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ADD/ADHD moms help needed

Posted by on Feb. 4, 2013 at 3:41 PM
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Part of the reason we started homeschooling was because DD wasn't doing great in PS. She wasn't doing poorly, but wasn't my idea of succeeding. Being dragged along with the class basically.

We have avoided medicating. I have been doing everything I have read to help her without medication. But I'm starting to wonder if anything short of medication is going to do the trick.

It's like... nothing sticks. She'll learn about something in math and won't be able to do it the next day. She'll complete a LA lesson and do fine, but when it comes time to take the test she doesn't do well. Things don't stick and it's driving me nuts!

We are child-led with everything but Math and Language Arts. It's driving me INSANE that she isn't succeeding in these two areas. I've tried different approaches to math but the results are always the same. We started doing multiplication and division probably October and still she isn't proficient enough (IMO) to move forward. My opinion of proficient would be 85% or better. I don't think that's asking too much.

I don't force her to do numerous problems. Only enough to make sure she "gets it." Sometimes that's only 4-5 problems. But ask her to do the same thing again the next day and she just shuts off. She has mastered low-digit multiplication/division but anything above 6 is meltdown territory. Even 9s... I've shown her the 9 hand trick more times than I care to count.

I'm losing my patience. She tells me she's stupid. I just don't know what else to do. She watches very little TV, plays outside plenty, lots of family/quality time, very little sugar, mostly gluten/dairy free (due to problems my other children have... she has made it impossible to be gfcf).

So what now?? I'm not trying to make medicating moms feel bad, it's just something I've always reserved as an "if all else fails" last resort.

by on Feb. 4, 2013 at 3:41 PM
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by Sonja on Feb. 4, 2013 at 3:50 PM

Hi amandae.  :)  Its breathing time. Take a breath in slowly and now let it out slowly.  :)  

 Now it is question time....

Do you ever try and make a game with her math? Or make it where math is just so weirdly funny that she just ends up learn inspite of her dislike of math?  

by on Feb. 4, 2013 at 4:17 PM

 Sometimes people need to have it be a practical part of life to get it to stick. So get creative with ways to make it part of her day to day life rather the lessons & school work.

by on Feb. 4, 2013 at 9:33 PM

That sounds exactly like DD (6) - we are awaiting diagnosis and see the specialist 2/20.

I tried changing her diet but nothing worked, my DD also has sleep issues and also says she is stupid, that everyone hates her.  While I am not strongly for or against medication I have seen a decline in her ability to focus in the last year along with poor organizational skills.  She has trouble retaining simple fact espeically in Math and she is a perfectionist which makes it doubly hard when she makes a simple error and starts her work all over again instead of just erasing it.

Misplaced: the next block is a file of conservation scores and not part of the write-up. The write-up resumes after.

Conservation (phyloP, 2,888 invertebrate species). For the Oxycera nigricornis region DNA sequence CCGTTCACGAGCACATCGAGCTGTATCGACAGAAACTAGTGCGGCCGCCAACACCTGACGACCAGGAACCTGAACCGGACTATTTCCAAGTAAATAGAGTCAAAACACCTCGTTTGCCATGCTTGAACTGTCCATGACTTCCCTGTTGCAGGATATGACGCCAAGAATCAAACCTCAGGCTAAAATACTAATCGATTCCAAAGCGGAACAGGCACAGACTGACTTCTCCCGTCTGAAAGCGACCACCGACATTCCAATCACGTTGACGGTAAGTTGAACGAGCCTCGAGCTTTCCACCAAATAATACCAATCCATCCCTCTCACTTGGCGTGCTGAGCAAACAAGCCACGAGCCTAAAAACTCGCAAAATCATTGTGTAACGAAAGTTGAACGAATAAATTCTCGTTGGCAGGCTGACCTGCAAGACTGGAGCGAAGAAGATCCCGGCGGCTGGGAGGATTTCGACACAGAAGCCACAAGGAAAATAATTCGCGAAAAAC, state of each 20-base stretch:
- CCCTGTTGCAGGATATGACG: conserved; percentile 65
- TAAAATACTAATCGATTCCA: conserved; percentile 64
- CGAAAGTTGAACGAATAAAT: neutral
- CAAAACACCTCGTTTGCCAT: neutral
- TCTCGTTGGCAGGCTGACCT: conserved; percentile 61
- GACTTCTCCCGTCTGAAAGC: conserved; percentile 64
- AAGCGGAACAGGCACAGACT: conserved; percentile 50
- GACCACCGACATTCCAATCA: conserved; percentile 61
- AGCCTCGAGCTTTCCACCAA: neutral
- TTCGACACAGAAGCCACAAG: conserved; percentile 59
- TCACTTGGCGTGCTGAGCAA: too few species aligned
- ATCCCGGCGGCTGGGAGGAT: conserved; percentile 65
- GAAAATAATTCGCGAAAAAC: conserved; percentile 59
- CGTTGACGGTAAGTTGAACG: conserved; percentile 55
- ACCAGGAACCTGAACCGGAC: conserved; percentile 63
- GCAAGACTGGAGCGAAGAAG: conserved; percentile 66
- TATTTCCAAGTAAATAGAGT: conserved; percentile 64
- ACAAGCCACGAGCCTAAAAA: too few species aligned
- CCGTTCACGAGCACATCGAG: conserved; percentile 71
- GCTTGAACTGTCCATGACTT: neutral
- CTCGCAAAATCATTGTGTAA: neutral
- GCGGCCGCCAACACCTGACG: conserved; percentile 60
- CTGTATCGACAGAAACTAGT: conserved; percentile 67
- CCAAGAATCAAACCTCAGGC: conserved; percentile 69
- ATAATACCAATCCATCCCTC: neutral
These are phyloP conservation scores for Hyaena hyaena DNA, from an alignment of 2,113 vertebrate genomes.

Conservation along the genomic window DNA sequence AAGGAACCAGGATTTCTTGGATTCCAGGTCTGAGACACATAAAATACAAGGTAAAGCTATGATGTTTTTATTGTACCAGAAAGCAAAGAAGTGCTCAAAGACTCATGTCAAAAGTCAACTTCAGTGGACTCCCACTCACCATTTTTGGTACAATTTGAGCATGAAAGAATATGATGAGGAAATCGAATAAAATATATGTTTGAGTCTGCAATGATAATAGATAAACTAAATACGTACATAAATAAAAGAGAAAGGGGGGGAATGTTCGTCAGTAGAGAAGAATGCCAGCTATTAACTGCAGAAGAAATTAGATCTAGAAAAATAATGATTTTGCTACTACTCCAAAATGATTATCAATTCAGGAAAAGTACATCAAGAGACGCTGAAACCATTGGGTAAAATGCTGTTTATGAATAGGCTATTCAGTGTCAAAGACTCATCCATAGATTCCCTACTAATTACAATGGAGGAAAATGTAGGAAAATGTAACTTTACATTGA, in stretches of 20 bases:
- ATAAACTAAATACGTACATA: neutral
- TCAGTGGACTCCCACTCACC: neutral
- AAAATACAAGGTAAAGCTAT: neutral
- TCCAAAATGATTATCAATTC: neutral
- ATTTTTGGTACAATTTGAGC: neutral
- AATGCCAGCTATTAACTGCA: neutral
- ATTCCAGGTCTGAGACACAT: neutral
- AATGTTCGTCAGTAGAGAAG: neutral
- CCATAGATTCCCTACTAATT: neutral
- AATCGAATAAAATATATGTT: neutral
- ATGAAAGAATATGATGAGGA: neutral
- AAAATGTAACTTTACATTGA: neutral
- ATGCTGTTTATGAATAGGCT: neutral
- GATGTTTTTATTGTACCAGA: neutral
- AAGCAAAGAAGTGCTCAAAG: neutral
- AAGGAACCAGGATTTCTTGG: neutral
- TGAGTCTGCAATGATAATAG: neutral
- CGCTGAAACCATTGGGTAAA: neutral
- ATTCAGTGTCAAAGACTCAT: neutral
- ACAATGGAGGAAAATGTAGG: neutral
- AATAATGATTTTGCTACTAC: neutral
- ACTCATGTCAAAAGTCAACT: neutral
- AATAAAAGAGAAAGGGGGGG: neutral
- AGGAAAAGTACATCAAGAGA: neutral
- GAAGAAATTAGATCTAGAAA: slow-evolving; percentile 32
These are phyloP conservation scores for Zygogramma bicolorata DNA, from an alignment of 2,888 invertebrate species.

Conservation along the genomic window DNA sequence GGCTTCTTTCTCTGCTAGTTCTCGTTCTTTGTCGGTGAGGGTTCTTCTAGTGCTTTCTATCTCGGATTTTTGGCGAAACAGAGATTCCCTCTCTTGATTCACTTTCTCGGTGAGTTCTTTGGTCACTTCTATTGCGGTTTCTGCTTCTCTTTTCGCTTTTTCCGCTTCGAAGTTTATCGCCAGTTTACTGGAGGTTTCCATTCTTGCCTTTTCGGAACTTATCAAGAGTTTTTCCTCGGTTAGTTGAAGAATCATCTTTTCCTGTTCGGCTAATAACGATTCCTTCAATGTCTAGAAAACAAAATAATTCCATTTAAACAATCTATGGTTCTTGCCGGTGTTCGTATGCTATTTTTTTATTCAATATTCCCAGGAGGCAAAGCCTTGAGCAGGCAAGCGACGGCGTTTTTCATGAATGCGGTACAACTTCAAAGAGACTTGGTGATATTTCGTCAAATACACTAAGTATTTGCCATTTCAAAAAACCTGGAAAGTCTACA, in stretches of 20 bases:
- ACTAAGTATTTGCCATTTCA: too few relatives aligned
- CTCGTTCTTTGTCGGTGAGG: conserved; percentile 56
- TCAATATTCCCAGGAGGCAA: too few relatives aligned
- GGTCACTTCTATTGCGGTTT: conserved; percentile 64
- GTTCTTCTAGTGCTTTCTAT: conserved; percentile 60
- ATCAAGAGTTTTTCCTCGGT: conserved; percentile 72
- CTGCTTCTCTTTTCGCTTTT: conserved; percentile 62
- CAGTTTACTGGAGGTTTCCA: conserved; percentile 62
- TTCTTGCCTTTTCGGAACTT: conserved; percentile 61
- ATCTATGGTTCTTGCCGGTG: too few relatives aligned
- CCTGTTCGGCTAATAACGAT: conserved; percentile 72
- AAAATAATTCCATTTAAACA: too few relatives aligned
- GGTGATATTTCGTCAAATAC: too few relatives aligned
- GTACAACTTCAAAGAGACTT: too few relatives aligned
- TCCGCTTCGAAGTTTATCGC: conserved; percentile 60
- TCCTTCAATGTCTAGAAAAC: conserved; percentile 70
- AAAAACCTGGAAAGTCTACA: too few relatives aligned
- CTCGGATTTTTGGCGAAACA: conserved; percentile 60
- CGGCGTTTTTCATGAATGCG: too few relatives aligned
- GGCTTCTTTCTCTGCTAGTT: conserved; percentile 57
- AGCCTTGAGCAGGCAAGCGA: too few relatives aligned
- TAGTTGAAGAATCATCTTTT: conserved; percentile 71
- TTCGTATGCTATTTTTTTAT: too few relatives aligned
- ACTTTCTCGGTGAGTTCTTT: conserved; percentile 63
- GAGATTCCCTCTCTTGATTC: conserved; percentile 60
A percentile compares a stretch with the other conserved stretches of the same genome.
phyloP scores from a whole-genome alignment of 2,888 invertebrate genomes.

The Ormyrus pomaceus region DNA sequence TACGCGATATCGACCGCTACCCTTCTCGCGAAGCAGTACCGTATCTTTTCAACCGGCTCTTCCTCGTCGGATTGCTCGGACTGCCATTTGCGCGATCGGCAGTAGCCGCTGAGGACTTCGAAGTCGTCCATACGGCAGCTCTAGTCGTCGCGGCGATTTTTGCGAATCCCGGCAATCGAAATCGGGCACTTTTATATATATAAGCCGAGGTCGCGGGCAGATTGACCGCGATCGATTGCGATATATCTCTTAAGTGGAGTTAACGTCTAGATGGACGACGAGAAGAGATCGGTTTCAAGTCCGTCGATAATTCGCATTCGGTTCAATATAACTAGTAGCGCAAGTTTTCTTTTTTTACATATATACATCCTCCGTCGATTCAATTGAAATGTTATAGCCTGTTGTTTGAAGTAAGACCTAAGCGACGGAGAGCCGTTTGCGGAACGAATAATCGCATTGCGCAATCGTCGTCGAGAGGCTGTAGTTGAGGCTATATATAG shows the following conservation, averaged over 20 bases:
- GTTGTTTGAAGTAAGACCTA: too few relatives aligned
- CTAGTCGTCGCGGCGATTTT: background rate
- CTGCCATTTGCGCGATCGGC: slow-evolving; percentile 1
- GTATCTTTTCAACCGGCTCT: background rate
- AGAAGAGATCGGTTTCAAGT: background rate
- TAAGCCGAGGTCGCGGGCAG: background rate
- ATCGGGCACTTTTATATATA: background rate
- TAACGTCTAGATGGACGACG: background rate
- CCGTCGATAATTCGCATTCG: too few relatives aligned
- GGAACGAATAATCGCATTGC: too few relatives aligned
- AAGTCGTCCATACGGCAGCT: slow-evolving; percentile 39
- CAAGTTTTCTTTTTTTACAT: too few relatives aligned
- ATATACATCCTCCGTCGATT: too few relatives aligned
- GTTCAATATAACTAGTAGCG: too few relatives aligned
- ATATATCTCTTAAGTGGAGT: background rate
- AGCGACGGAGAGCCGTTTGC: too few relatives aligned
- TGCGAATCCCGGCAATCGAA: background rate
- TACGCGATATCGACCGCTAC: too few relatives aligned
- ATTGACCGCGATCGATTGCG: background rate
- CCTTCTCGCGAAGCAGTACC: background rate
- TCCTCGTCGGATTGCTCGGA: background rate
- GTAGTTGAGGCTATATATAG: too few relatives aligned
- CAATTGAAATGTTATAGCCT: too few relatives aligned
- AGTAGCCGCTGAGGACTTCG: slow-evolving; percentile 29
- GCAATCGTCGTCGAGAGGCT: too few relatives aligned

For us DD is still in private school where the class numbers are very low but this is one reason why I have gone back to deliberating whether or not homeschooling will be better for her.

I hope you find something that works...

hugs .

by on Feb. 5, 2013 at 8:00 AM
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My babies are now adults.  But as a tutor, I work with many children like your child, and no medication is needed when I teach them.  Since you said she is ADHD,  here are some ideas for you.

  • These children need lots of activity.  So make the learning as experiential as possible.  If they become antsy, I let them run around the house once or twice (that does wonders for their attention span). 
  • Figure out her learning style.  Too often we try to duplicate PS methods, and that does not work for about 55% of the children.  That is especially true for hands on learners, the analytical child, active children, and  children with ADHD. When We home school, the whole world is our classroom (we are not limited to the Conventional Method if it is not working) .

Following are some links to help you achieve the suggestions above

by on Feb. 5, 2013 at 8:18 AM

P.S.  I wanted to say something about the stupid issue.  One of my students came to me in kindergarten (a very active child who teachers diagnosed as ADHD).  With me, he was learning rapidly, and loved it.

True example 1

He was returned to me in first grade, and knew less than he did in kindergarten.  I began working with him at his home where he was more relaxed, and finally he blurted out, "I am dumb".  He was not dumb,.  His learning style did not jell with the Conventional method.  So his mom, teacher, and I began assuring him that he was not dumb.  In 3 days he was back to his old self, and began making As.  Thinking he was dumb was a self fulfilling prophecy, and changing that thought was all he needed.